Oil prices have stormed from their multi-year lows of late April. From troughs below $20 per barrel, the Brent benchmark is now trading around the $32 mark. Easing lockdown restrictions across the globe have boosted prices, but the outlook for black gold values remains extremely murky.
It’s not just the crude producers that need to worry, of course. Suppliers of key oilfield services like Hunting (LSE: HTG) also find themselves in huge peril. But don’t just take my word for it: a report just released by the International Energy Agency reveals the weak profits picture for these engineers.
The body’s latest World Energy Investment report that’s just been released suggests that capex spend across the oil and gas sector will plunge 32% in 2020 to just above $250bn. Lockdown measures have hampered investment activity, sure. But this is not the main reason why spending is likely to tank, it says. Instead, “planned 2020 investments in upstream oil and gas have been slashed under pressure from the collapse in oil prices and demand”.
It’s a phenomenon that’s already delivering a body blow to small-cap Hunting and its peers. In mid-April, it advised that “the impact of the oil price decline has affected demand within the Group’s segments focused on US onshore completions since the end of March 2020.”
But this was not all. It added that “other segments are likely to see declines towards the end of quarter two, given that orders are continuing to be completed across all of [our] operating regions for a variety of offshore and international projects.” With work drying up, Hunting yanked its full-year guidance and pulled the dividend at the same time.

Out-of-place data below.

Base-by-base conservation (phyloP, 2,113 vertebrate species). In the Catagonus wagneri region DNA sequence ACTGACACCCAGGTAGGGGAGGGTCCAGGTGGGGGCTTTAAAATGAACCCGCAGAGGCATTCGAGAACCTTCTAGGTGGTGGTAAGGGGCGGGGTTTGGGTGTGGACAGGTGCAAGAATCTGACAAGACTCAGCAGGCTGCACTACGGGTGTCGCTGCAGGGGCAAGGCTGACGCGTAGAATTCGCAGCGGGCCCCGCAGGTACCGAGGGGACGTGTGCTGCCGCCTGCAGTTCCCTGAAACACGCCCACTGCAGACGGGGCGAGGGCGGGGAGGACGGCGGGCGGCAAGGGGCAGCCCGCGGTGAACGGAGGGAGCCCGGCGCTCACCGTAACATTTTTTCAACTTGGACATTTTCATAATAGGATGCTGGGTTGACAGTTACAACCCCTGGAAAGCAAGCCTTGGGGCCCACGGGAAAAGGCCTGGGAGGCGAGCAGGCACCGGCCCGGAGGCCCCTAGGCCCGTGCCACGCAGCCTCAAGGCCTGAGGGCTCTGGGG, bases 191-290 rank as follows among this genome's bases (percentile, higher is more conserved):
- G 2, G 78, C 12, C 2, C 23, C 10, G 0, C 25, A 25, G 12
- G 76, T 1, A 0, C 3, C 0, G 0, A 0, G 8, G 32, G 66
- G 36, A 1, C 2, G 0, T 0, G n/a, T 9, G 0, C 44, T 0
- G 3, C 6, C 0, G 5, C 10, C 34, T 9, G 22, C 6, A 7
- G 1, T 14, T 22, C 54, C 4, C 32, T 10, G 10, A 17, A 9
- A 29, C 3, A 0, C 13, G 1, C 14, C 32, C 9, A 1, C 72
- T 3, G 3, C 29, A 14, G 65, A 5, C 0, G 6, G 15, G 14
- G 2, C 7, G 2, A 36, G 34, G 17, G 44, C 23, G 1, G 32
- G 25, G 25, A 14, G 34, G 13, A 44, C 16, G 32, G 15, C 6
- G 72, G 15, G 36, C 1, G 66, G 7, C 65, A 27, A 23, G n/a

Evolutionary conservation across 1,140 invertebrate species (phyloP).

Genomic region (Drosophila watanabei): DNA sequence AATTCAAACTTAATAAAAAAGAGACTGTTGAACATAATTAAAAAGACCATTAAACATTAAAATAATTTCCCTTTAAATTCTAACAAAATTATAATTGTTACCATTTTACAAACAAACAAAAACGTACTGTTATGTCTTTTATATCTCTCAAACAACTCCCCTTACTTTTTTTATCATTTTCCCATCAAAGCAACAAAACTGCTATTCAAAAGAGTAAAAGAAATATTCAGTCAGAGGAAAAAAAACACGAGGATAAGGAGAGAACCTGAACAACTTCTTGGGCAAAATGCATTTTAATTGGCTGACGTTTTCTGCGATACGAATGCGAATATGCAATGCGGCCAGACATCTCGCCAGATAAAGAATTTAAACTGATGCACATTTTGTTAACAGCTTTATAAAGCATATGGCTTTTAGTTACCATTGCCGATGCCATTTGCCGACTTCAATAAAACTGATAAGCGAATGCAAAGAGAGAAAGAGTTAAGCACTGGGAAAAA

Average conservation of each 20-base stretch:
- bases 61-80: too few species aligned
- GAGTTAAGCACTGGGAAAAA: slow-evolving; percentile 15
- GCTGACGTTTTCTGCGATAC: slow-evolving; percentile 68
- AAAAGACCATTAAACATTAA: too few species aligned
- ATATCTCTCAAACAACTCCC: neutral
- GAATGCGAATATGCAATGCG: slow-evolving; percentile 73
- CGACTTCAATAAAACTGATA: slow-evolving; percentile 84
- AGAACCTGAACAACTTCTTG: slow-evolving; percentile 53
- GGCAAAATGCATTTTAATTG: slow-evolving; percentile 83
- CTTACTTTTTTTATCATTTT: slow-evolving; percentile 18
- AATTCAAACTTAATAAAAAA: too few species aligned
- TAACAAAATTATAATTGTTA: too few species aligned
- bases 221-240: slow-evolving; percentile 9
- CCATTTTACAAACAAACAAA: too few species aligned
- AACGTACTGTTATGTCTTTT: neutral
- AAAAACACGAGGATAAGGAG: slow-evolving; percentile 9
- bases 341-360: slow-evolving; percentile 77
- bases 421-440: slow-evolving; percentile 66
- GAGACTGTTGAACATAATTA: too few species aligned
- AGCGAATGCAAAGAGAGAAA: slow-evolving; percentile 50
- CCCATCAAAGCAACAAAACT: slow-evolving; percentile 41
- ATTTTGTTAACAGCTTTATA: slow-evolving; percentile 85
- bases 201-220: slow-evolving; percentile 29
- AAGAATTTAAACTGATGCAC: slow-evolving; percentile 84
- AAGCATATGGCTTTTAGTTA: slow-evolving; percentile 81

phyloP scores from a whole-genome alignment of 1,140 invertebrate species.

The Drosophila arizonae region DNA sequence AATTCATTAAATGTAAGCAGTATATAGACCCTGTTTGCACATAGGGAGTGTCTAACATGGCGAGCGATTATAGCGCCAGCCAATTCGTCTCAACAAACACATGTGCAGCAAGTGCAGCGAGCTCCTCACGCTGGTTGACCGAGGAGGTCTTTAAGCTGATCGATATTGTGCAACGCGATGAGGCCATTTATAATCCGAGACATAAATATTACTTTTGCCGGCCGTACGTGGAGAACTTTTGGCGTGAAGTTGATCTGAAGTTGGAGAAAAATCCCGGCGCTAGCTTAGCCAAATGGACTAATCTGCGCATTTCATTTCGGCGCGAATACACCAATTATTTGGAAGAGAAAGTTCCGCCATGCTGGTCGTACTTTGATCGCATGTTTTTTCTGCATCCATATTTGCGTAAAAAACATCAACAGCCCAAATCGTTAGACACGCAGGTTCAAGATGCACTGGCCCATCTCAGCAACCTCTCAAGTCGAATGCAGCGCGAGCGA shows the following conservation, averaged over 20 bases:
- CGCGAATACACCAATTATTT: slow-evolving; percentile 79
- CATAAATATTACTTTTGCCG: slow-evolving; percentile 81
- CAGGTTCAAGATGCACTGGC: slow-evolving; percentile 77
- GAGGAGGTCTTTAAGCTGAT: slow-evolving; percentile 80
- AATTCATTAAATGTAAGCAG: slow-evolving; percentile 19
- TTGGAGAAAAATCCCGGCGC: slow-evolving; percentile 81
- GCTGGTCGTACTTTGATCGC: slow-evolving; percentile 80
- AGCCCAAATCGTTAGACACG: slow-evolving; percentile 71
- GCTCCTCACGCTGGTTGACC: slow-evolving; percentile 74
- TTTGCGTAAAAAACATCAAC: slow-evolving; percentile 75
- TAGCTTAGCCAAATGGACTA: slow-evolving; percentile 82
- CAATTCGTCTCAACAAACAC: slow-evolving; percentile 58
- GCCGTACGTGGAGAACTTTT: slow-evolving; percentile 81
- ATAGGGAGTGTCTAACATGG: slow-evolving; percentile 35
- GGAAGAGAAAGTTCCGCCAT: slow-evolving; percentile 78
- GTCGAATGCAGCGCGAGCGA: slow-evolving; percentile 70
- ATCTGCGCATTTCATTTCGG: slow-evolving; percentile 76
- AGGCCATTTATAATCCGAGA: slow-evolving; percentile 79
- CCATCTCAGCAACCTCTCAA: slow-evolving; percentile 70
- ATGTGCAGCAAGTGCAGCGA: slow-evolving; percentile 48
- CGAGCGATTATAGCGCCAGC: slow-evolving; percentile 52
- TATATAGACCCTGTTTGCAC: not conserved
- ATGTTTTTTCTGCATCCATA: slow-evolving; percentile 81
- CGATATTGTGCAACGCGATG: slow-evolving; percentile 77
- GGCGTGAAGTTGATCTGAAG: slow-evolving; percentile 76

An oil play to avoid?
Glass-half-full investors might think that this is as bad as things will get for Hunting. Energy demand is likely to pick up again as lockdown measures are eased. And this should consequently drive oil prices and profits amongst crude producers higher again.
But I’m not convinced that values of the liquid commodity will continue to recover. Whilst off-take is indeed improving, supplies remain quite abundant and keep topping expectations. Latest data from the American Petroleum Institute showed US stockpiles up by 8.7m barrels when a 1.9m-barrel reduction had been tipped.
Investors need to consider how far oil prices can continue their recent recovery, given that the world is on the cusp of a painful (and possibly prolonged) economic downturn. The profits outlook for Hunting remains pretty murky not just for the near term.
City forecasts seem to be in agreement. They suggest that the small-cap will follow a 77% fall in annual profits in 2020 with a 27% drop next year. Investors need to be concerned about the state of Hunting’s balance sheet as well. In March it had just $22.3m of net cash on its books. This was down almost $100m from a year earlier.
The risks to Hunting are considerable. And yet it trades on a fatty forward P/E ratio above 20 times. I find it hard to envisage any reason why investors would want to buy today. I’d avoid it like the plague.
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Royston Wild has no position in any of the shares mentioned. The Motley Fool UK has no position in any of the shares mentioned. Views expressed on the companies mentioned in this article are those of the writer and therefore may differ from the official recommendations we make in our subscription services such as Share Advisor, Hidden Winners and Pro. Here at The Motley Fool we believe that considering a diverse range of insights makes us better investors.